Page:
As might be obvious from the term “non-compete,” these provisions wreck the most important quality of an entrepreneurial, dynamic economy, namely the fierce competition between people, firms and cities that goads the best talent to congregate around the most meritorious ideas. An employee typically leaves a company for a better job, one that offers some combination of improved pay, better advancement and more seniority. A non-compete clause is like an anchor tied to a slower ship, forcing the employee to stay marooned from the propulsive vitality available to them.
California is often regarded as the most dynamic economy in the world, and one of the bedrocks of that success is the state’s broad prohibition on non-competes that dates back decades. By forgoing non-competes, Silicon Valley firms face keener competition to perform — if a startup falls behind a competitor, market incentives induce employees to quickly join the winner or leave for better opportunities. No quality of an innovative ecosystem is more important than bringing talent together around the best ideas — and ensuring that bad ideas are throttled to nothing. Ultimately, such a system delivers innovations faster, benefiting us all.
New York had an opportunity this year to match the West Coast’s economic dynamism, and outright declined. New York’s bill would have gone much further than the Massachusetts reform from 2018 by practically eradicating all non-competes without any form of reasonability standard. A last-minute compromise effort between the bill’s sponsor and Governor Hochul would have banned non-competes only for workers paid less than $250,000, which ultimately wasn’t enough to get a final signature from the governor.
The outcome is a shame, since there has been a nationwide effort to eliminate non-competes. In 2021, President Joe Biden directed the Federal Trade Commission to "to curtail the unfair use of non-compete clauses and other clauses or agreements that may unfairly limit worker mobility” as part of a wider executive order focused on antitrust and promoting competition. Last year in 2023, my home state of Minnesota passed a comprehensive ban on non-compete clauses, one of the first new statewide bans in a generation. That’s not surprising given Minnesota’s ambitious desire to be the top startup hub in the American Midwest.
Everyone and every institution wants to avoid competition, particularly if there are legal remedies that can reduce competition cheaply and easily. Who doesn’t want to work and invest less? But eliminating competition also takes the pressure off the impetus for growth and innovation, and represents a paean to incumbents rather than a bold boost to the next generation of entrepreneurs. New York’s decision to continue non-competes is opposed to the vigorous spirit of innovation that made the state the preeminent economic hub of America for centuries. New York’s mistake will, unfortunately, be another state’s gain.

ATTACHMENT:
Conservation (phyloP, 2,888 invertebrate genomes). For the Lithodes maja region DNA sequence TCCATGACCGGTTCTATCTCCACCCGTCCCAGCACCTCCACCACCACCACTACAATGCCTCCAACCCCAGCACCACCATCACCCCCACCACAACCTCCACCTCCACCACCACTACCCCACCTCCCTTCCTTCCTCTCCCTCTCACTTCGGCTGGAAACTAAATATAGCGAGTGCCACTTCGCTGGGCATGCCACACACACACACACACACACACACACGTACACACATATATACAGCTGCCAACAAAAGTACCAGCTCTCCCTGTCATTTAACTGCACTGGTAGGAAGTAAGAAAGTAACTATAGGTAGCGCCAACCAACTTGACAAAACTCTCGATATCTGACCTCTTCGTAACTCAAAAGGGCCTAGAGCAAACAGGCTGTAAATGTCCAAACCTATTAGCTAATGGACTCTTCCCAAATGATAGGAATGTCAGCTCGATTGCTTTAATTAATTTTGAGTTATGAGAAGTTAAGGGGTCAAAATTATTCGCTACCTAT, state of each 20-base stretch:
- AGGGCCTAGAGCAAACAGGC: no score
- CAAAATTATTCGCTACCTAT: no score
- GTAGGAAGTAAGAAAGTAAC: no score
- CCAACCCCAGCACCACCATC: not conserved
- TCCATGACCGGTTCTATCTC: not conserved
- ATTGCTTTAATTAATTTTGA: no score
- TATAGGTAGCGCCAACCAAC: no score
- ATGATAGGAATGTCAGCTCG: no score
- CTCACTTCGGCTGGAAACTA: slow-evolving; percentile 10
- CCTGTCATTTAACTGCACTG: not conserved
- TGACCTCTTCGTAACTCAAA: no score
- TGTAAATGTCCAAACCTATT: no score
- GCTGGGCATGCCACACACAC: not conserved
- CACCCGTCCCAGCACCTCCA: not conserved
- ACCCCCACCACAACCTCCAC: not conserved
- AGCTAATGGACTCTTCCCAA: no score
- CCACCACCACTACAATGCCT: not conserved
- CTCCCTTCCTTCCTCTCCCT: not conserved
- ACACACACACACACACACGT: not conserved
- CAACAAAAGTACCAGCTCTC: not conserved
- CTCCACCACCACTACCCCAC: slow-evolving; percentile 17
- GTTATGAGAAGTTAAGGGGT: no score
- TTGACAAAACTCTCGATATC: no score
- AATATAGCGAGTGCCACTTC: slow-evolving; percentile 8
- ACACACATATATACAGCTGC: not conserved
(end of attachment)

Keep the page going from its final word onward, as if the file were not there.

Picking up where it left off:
- Tess Van Stekelenburg recommends Alex Telford’s deep dive into the history of drug development and why it’s gotten harder to bring drugs to market. “The most significant factor preventing us from taking better molecules into clinical trials is not our ability to design arbitrary molecules, but our (lack of) understanding of underlying disease biology. In other words, we often know how to make something, but not what to make. Hence, the most important advancements in drug candidate selection are likely to come from improvements in how we collect, analyse, and use biological data.”
- The Wall Street Journal has had a great series on “The New Era of Great Power Conflict” and one of my favorite entries so far is “American Spies Confront a New, Formidable China” by Warren P. Strobel. “Recruiting, or even meeting, Chinese agents is more perilous than ever. Beijing’s pervasive surveillance system uses big data analytics to mine feeds from millions of cameras in major cities, combined with armies of human watchers. ‘We’ve got to find a way to be able to enhance our ability, with the deployment of new technology by China and other nations, to be able to operate within their countries to gain intelligence,’ said [Rep. Mike Turner], the House Intelligence Committee chairman.”
- Derek Thompson always has great ideas on the progress of science at The Atlantic, and over the holidays, compiled his nine favorite breakthroughs of 2023. “The theme of my second-annual Breakthroughs of the Year is the long road of progress. … CRISPR is this year’s top breakthrough not only because of heroic work done in the past 12 months, but also because of a long thread of heroes whose work spans decades.”
- Our scientist-in-residence Sam Arbesman recommends Dave Karpf’s analysis on "An AI Future Is Much Shakier Than You Think.” “The world we inhabit today barely resembles the one that seemed inevitable during the Napster years. Copyright law did not bend to accommodate new technologies. The industries built upon those new technologies bent to accommodate copyright law instead. The new status quo hasn’t been great for musicians or artists. Their interests weren’t represented at the bargaining table, and it shows. Musicians in the ‘00s got pennies on the dollar from iTunes sales—more than the zero they received when music was pirated, but hardly enough to live on. Today’s struggling artists make a fraction of a cent from Spotify streams.”
- Finally, Viola Zhou and Nilesh Christopher have a fantastic piece in Rest of World, “Inside Foxconn’s struggle to make iPhones in India.” "They detailed the successes, struggles, and cultural clashes that, over the past year or so, have played out on one of the world’s most consequential factory floors. In China, Foxconn demands long days, high targets, and minimal delays and mistakes — all of which proved difficult, if not impossible, to replicate in India. The stress clearly took a toll on the company’s local workforce.”
That’s it, folks. Have questions, comments, or ideas? This newsletter is sent from my email, so you can just click reply.